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Journal of Biomedical Optics • Open Access

Functional near-infrared spectroscopy maps cortical plasticity underlying altered motor performance induced by transcranial direct current stimulation
Author(s): Bilal Khan; Timea Hodics; Nathan Hervey; George V. Kondraske; Ann M. Stowe; George Alexandrakis

Paper Abstract

Transcranial direct current stimulation (tDCS) of the human sensorimotor cortex during physical rehabilitation induces plasticity in the injured brain that improves motor performance. Bi-hemispheric tDCS is a noninvasive technique that modulates cortical activation by delivering weak current through a pair of anodal–cathodal (excitation–suppression) electrodes, placed on the scalp and centered over the primary motor cortex of each hemisphere. To quantify tDCS-induced plasticity during motor performance, sensorimotor cortical activity was mapped during an event-related, wrist flexion task by functional near-infrared spectroscopy (fNIRS) before, during, and after applying both possible bi-hemispheric tDCS montages in eight healthy adults. Additionally, torque applied to a lever device during isometric wrist flexion and surface electromyography measurements of major muscle group activity in both arms were acquired concurrently with fNIRS. This multiparameter approach found that hemispheric suppression contralateral to wrist flexion changed resting-state connectivity from intra-hemispheric to inter-hemispheric and increased flexion speed (p<0.05 ). Conversely, exciting this hemisphere increased opposing muscle output resulting in a decrease in speed but an increase in accuracy (p<0.05 for both). The findings of this work suggest that tDCS with fNIRS and concurrent multimotor measurements can provide insights into how neuroplasticity changes muscle output, which could find future use in guiding motor rehabilitation.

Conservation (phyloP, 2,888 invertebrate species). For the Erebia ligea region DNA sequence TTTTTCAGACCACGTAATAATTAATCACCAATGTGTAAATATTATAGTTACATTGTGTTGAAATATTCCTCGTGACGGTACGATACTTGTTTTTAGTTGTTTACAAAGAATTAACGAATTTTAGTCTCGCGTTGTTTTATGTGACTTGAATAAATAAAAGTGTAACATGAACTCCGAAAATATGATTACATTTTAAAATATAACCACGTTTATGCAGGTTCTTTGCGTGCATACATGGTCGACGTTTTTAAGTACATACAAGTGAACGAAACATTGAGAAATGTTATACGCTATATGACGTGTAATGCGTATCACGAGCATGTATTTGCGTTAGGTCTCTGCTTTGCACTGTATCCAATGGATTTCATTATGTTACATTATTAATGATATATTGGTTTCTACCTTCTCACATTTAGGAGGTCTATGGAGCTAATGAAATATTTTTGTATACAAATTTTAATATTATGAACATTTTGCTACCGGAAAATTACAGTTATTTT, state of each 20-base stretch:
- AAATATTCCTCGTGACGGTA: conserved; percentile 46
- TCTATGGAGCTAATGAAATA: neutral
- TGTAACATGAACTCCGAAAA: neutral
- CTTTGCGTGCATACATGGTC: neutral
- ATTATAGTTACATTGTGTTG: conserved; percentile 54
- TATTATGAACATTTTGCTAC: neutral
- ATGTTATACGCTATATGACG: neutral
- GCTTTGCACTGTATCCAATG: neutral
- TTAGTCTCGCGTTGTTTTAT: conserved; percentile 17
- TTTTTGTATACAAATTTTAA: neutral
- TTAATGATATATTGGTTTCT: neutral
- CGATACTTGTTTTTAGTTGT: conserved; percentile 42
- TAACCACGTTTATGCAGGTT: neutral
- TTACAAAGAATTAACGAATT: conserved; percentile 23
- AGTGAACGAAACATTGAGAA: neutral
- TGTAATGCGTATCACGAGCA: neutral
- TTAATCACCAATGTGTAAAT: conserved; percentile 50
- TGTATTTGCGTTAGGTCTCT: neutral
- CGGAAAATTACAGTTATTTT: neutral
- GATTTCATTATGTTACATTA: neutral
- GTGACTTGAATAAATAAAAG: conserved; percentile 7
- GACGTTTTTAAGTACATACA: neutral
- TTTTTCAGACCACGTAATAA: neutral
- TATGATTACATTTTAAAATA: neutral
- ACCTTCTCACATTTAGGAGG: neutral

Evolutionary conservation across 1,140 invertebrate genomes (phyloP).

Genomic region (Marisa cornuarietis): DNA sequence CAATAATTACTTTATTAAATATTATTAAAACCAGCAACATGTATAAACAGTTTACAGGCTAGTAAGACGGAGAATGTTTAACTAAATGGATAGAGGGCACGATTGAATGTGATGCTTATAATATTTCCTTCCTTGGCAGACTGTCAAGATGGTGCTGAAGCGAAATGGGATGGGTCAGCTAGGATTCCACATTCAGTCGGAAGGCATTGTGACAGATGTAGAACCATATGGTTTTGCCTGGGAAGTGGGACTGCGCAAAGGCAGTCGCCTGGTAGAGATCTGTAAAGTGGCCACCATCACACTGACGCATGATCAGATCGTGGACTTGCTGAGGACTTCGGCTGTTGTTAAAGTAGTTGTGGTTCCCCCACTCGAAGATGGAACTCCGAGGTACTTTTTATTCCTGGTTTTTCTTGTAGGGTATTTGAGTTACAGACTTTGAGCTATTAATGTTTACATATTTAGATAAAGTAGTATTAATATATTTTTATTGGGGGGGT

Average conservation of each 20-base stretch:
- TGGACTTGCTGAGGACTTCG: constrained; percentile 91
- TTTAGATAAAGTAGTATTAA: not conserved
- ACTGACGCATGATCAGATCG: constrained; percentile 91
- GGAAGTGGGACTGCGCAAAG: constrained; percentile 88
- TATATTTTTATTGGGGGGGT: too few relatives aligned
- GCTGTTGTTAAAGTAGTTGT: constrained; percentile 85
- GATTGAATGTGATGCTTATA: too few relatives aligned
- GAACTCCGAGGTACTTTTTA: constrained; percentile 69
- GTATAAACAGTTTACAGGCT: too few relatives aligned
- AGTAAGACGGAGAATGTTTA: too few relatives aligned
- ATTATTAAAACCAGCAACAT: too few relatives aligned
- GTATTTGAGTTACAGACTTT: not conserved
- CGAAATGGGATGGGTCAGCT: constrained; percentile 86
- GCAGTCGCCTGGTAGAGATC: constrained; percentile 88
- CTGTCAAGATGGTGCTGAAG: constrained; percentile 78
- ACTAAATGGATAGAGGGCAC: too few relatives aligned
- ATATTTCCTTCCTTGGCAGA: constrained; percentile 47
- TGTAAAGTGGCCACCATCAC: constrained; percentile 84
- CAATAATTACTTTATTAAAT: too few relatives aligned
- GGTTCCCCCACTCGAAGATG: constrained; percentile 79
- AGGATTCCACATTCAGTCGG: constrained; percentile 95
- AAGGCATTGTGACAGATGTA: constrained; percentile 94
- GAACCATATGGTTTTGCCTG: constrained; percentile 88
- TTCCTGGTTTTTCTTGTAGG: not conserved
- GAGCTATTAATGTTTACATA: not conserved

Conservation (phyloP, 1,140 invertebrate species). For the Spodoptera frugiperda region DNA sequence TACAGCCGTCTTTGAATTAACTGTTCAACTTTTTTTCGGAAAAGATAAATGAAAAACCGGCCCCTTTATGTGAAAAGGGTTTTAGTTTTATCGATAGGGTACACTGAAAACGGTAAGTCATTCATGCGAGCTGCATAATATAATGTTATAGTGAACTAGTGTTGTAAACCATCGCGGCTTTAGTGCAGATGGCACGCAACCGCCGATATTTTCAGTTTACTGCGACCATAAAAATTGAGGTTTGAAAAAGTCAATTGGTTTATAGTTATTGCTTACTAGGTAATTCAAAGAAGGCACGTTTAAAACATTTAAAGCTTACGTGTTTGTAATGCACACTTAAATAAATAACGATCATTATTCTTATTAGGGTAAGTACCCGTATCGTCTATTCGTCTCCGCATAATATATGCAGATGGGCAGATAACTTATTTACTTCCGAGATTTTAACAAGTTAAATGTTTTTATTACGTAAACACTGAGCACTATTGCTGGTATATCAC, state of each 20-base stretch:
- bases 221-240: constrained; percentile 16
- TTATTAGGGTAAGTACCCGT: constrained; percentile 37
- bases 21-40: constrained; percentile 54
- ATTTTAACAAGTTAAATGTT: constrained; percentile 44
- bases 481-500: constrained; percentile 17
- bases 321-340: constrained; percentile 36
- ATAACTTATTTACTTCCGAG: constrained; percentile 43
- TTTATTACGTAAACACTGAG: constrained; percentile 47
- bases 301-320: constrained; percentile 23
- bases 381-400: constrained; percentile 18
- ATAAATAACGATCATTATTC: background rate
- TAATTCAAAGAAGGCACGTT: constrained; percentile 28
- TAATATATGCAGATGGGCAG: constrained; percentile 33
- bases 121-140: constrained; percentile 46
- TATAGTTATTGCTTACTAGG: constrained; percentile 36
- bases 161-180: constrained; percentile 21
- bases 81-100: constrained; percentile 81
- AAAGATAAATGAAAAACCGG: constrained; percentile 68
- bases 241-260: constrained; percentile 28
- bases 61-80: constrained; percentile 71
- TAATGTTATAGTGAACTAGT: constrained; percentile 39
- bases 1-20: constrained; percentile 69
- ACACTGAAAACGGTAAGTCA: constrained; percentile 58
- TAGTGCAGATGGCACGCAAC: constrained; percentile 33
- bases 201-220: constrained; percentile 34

Paper Details

Date Published: 5 November 2013
PDF: 12 pages
J. Biomed. Opt. 18(11) 116003 doi: 10.1117/1.JBO.18.11.116003
Published in: Journal of Biomedical Optics Volume 18, Issue 11
Show Author Affiliations
Bilal Khan, The Univ. of Texas at Arlington (United States)
Timea Hodics, The Univ. of Texas Southwestern Medical Ctr. at Dallas (United States)
Nathan Hervey, The Univ. of Texas at Arlington (United States)
George V. Kondraske, The Univ. of Texas at Arlington (United States)
Ann M. Stowe, The Univ. of Texas Southwestern Medical Ctr. at Dallas (United States)
George Alexandrakis, The Univ. of Texas at Arlington (United States)

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